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Is there a simple way to time a Python program's execution?

clarification: Entire programs

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5 Answers 5

up vote 8 down vote accepted

Use timeit:

This module provides a simple way to time small bits of Python code. It has both command line as well as callable interfaces. It avoids a number of common traps for measuring execution times.

You'll need a python statement in a string; if you have a main function in your code, you could use it like this:

>>> from timeit import Timer
>>> timer = Timer('main()', 'from yourmodule import main')
>>> print timer.timeit()

The second string provides the setup, the environment for the first statement to be timed in. The second part is not being timed, and is intended for setting the stage as it were. The first string is then run through it's paces; by default a million times, to get accurate timings.

If you need more detail as to where things are slow, use one of the python profilers:

A profiler is a program that describes the run time performance of a program, providing a variety of statistics.

The easiest way to run this is by using the cProfile module from the command line:

$ python -m cProfile yourprogram.py
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1  
I looked at the link and found it a little confusing. Is there an easy script that shows how to use this? –  MyNameIsKhan Jun 4 '12 at 14:59
1  
timeit is for micro-benchmarks: tiny program snippets, not whole programs. –  delnan Jun 4 '12 at 15:01
    
If all you want to know if it is fast or slow, timeit is fine. If you need to know where it is slow in a larger program, you need to profile. –  Martijn Pieters Jun 4 '12 at 15:09
    
@MartijnPieters I do not understand the arguments of Timer. Let's say I am putting my main program, def myProg(), in the script. At the very bottom, outside of the myProg() function, what would I put in the timer arguments? –  MyNameIsKhan Jun 4 '12 at 15:11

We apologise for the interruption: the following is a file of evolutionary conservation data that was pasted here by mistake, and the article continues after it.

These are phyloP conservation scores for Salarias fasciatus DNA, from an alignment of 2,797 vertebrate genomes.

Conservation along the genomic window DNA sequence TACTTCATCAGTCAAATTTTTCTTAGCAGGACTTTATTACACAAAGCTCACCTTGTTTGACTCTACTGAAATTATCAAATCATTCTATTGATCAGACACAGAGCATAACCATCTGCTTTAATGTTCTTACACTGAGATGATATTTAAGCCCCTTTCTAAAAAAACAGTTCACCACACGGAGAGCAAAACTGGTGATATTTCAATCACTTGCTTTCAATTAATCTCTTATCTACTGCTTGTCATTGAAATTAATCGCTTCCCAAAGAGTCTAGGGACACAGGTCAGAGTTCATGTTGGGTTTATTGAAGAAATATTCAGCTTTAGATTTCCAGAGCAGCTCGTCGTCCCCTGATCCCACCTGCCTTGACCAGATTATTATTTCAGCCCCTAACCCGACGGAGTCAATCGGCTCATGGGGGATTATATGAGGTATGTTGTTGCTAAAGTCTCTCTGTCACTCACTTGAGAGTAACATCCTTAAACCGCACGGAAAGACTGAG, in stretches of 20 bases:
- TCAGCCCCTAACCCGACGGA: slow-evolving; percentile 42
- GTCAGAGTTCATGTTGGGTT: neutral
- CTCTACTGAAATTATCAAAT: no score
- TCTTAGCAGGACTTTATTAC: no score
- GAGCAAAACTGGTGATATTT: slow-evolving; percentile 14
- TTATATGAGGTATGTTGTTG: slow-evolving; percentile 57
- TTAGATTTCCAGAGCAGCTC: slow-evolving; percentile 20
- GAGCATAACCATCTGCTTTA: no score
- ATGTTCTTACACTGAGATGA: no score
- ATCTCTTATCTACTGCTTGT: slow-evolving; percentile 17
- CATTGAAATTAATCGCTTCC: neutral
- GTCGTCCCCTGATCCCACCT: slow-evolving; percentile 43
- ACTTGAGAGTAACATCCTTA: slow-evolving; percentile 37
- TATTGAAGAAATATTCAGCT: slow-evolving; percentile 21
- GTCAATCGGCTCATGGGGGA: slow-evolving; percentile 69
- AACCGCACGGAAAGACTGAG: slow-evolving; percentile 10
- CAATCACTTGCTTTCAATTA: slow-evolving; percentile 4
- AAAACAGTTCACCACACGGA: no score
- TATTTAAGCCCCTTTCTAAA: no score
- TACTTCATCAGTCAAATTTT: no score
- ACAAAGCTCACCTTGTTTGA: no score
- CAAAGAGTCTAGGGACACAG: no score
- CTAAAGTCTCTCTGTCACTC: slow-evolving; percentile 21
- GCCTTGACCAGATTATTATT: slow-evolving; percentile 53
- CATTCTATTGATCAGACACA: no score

Timer('myProg()', 'from __main__ import myProg') should do it. –  Martijn Pieters Jun 4 '12 at 15:13

If you're on Linux/Unix/POSIX-combatible platform just use time. This way you won't interfere with you script and won't slow it down with unnecessarily detailed (for you) profiling. Naturally, you can use it for pretty much anything, not just Python scripts.

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You might want to use built-in profiler.

Also you might want to measure function's running time by using following simple decorator:

import time
def myprof(func):
    def wrapping_fun(*args):
        start = time.clock()
        result = func(*args)
        end = time.clock()
        print 'Run time of %s is %4.2fs' % (func.__name__, (end - start))
        return result
    return wrapping_fun

Usage:

@myprof
def myfun():
    # function body 
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That's a pretty poor profiling function. I wouldn't rely on it for anything worth benchmarking/profiling in the first place. –  delnan Jun 4 '12 at 15:02
    
@delnan Can you explain why? –  MyNameIsKhan Jun 4 '12 at 15:03
1  
Numerous reasons, most of which reduce to "none of us is smart enough to do this well off-hand". For starters, time.clock is not the most precise clock on all platforms (cf. default_clock() defined by timetit), and the output is very limited (intermingled with program output, need to collect and parse by hand). Minor issues include not accounting for exceptions and not using functools.wrap. –  delnan Jun 4 '12 at 15:08
    
@delnan: You're absolutely right, it's definitely not universal tool for profiling, but sometimes I use it as a snippet. –  cval Jun 4 '12 at 15:17

For snippets use the timeit module.

For entire programs use the cProfile module.

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Use timeit

>>> import timeit  
>>> t = timeit.Timer(stmt="lst = ['c'] * 100")  
>>> print t.timeit()  
1.10580182076  
>>> t = timeit.Timer(stmt="lst = ['c' for x in xrange(100)]")  
>>> print t.timeit()  
7.66900897026  
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